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Fireside chats with the Liggins Institute

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Three hot topics to keep you warm this winter.

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From reducing inequities in New Zealand’s healthcare system, to the possibility of using gut bacteria to treat autism, join the Liggins Institute this winter for three fascinating fireside chats. Zoom in throughout July for the following conversations led by our panel of experts, with plenty of opportunity to pitch in with your own questions and comments.

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Fireside chat #1: Decoding the genome

Thursday 1 July, 5.30pm

Our genome is made up of coding and non-coding regions. The coding regions are our genes, but the roles of the non-coding regions are not so well understood.

Looking at the entire genome and not just parts of it may tell us more about why some people get disease more severely than others. Genetic testing also provides a way to identify possible treatments and preventative measures that can be put in place early.

The so-called ‘junk’ DNA is not junk! It’s the thermostat that controls our genes.

Presenter: Professor Justin O’Sullivan

Panellists: Dr William Schierding, Dr Tayaza Fadason, PhD candidate Sophie Farrow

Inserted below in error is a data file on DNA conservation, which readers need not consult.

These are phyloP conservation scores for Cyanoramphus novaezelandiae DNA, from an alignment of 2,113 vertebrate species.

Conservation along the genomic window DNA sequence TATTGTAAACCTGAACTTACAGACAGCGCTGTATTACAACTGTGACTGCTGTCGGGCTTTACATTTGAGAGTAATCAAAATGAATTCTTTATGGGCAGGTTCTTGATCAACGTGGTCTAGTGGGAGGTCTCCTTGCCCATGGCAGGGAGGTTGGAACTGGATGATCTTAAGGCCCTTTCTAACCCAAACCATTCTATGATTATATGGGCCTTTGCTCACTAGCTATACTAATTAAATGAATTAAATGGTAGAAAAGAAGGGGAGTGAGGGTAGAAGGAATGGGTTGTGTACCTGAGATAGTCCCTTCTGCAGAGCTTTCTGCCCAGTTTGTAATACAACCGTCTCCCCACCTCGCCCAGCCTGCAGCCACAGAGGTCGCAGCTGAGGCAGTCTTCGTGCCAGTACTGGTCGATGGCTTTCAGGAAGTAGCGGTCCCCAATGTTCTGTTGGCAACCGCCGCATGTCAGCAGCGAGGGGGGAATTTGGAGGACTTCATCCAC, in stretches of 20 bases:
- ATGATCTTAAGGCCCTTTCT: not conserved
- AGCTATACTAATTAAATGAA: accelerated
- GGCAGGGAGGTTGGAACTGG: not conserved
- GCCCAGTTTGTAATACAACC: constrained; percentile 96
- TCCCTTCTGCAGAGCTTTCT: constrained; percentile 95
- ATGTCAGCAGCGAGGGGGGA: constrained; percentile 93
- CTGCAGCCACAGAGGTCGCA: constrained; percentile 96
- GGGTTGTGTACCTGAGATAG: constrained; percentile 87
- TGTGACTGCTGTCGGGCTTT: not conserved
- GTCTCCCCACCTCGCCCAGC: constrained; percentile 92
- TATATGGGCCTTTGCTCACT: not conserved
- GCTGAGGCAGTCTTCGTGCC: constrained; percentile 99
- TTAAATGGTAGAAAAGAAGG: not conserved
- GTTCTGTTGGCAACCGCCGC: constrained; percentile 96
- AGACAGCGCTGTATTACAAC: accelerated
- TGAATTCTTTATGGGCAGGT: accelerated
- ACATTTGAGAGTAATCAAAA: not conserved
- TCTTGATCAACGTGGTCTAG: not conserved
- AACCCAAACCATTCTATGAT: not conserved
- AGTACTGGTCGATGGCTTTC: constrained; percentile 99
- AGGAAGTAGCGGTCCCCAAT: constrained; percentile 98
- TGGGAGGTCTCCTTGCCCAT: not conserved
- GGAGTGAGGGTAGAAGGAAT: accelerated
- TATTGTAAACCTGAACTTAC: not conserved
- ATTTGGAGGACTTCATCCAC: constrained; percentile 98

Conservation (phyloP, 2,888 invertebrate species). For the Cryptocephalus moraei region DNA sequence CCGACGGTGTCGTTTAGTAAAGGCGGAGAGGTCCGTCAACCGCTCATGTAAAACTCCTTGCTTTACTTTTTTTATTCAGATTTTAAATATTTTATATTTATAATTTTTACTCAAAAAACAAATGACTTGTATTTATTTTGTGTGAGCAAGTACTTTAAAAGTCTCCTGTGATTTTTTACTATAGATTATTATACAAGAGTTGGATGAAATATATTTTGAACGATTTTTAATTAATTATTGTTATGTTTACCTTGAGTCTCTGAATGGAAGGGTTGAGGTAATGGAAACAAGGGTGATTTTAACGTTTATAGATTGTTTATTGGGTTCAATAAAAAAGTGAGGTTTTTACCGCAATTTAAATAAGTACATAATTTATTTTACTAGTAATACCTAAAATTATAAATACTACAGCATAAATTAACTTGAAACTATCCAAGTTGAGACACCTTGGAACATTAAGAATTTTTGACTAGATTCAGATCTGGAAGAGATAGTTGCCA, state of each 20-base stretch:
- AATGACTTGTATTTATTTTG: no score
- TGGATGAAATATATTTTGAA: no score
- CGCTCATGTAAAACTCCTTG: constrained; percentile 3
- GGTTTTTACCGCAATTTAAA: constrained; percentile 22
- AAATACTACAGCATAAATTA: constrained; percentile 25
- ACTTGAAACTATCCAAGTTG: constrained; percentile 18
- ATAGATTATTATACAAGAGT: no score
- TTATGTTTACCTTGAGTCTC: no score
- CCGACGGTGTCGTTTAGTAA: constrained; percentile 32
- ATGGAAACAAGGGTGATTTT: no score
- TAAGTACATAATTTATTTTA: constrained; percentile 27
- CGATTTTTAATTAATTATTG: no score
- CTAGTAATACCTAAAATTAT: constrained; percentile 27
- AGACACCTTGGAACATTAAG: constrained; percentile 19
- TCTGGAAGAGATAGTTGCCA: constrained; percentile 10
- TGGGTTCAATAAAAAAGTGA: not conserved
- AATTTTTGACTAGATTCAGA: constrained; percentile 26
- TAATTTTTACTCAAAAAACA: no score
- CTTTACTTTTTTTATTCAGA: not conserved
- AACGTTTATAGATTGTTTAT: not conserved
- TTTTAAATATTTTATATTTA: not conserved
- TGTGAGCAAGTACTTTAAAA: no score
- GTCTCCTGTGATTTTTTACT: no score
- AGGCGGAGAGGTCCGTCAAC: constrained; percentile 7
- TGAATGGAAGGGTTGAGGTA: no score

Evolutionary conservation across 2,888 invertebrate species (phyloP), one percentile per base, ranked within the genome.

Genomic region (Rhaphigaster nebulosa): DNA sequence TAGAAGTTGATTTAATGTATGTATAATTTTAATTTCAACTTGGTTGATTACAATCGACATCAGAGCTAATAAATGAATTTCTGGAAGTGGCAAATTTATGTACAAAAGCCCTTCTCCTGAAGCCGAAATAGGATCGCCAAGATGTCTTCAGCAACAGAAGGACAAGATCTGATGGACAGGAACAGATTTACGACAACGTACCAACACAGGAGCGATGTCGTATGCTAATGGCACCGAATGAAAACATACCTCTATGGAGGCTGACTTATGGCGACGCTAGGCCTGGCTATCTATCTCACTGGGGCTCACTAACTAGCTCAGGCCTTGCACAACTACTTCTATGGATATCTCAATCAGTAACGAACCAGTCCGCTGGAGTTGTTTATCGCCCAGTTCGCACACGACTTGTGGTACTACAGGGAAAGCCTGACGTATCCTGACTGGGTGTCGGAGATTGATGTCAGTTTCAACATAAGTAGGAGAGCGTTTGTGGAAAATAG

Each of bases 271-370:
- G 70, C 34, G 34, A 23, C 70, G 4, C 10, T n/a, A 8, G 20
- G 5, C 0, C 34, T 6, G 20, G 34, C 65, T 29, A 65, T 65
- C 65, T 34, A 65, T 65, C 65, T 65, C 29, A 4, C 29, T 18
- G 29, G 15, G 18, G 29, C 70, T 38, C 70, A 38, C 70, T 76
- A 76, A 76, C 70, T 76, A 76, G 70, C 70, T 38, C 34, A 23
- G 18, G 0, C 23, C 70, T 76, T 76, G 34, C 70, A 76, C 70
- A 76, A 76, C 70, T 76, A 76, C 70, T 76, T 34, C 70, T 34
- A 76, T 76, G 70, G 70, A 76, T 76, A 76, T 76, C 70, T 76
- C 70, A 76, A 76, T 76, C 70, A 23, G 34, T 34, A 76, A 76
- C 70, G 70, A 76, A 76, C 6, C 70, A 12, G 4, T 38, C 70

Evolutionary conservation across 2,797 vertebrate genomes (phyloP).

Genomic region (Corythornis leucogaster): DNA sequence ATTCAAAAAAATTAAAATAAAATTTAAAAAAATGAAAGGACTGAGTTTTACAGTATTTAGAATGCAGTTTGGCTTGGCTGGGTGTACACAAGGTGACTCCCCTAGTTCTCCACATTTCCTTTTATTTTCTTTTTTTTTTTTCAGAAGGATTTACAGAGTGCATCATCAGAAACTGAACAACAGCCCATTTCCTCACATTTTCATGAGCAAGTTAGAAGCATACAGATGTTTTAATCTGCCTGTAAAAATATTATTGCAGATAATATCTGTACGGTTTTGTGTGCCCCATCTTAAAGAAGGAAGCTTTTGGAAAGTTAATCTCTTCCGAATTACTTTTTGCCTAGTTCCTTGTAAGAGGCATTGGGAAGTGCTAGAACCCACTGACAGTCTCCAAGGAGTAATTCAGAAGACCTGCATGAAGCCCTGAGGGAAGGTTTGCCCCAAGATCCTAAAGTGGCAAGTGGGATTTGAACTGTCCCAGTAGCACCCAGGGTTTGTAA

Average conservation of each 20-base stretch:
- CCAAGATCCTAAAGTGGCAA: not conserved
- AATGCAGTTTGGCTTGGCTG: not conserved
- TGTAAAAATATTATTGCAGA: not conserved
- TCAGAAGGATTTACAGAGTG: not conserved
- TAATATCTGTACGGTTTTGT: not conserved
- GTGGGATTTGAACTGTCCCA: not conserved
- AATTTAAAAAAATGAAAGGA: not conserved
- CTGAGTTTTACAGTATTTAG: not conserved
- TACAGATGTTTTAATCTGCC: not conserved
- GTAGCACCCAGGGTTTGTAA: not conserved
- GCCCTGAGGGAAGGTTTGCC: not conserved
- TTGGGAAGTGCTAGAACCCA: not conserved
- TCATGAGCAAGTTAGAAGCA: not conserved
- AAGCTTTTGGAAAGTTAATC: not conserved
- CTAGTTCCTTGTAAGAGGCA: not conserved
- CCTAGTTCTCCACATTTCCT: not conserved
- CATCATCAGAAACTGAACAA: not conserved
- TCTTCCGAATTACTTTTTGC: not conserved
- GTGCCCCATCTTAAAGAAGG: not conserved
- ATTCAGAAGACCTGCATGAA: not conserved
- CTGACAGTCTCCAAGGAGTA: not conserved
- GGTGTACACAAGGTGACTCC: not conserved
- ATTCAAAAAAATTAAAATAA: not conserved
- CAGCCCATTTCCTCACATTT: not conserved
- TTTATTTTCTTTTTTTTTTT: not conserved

Fireside chat #2: Inequities in healthcare

Wednesday 14 July, 5.30pm

Think medical care is uniform across New Zealand? Think again. If we take newborn babies as an example, the care they receive varies depending on where they live in New Zealand, what their ethnicity is, and whether they are preterm.

These differences can have a big impact on a baby’s short and longer-term health outcomes. There are ethnic differences in outcome, including survival, from critical congenital heart disease, and preterm Māori babies receive formula more quickly than Pākehā babies.

But why do these difference in healthcare provision exist, what can be done about it?

Presenter: Professor Frank Bloomfield

Panellists: Dr Anne Jaquiery, PhD candidate Simone Watkins

Fireside chat #3: The power of the microbiome

Tuesday 27 July, 5.30pm

The gut microbiome (our 'gut bugs') plays an important role in our health, behaviour and well-being. But it is unbalanced in a wide range of disorders - from obesity and diabetes, through to autism, anorexia and Parkinson’s disease.

Gut microbiome treatment has the potential to alleviate the features of many of these disorders. We have already shown that transferring the gut microbiome from healthy donors to teenagers with obesity reverses the symptoms of metabolic syndrome (high blood pressure, higher blood sugar, abdominal fat and high blood fat levels) after just a single treatment.

Now, for the first time, we are testing whether this can make a difference in young people with autism and anorexia, as well as extending our work in metabolic syndrome. Does the gut microbiome have the potential to transform our lives?

Presenter: Professor Wayne Cutfield

Panellists: Dr Ben Albert, Dr Tommi Vatanen, Dr Karen Leong, PhD candidate Brooke Wilson

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We’re dedicated to improving lifelong health through excellent research into the long-term consequences of early life events. Our vision is 'a healthy start for a healthy life'. You can get involved by joining a clinical trial, coming to an event, making a donation or simply sharing the research going on at the Liggins Institute with your networks.

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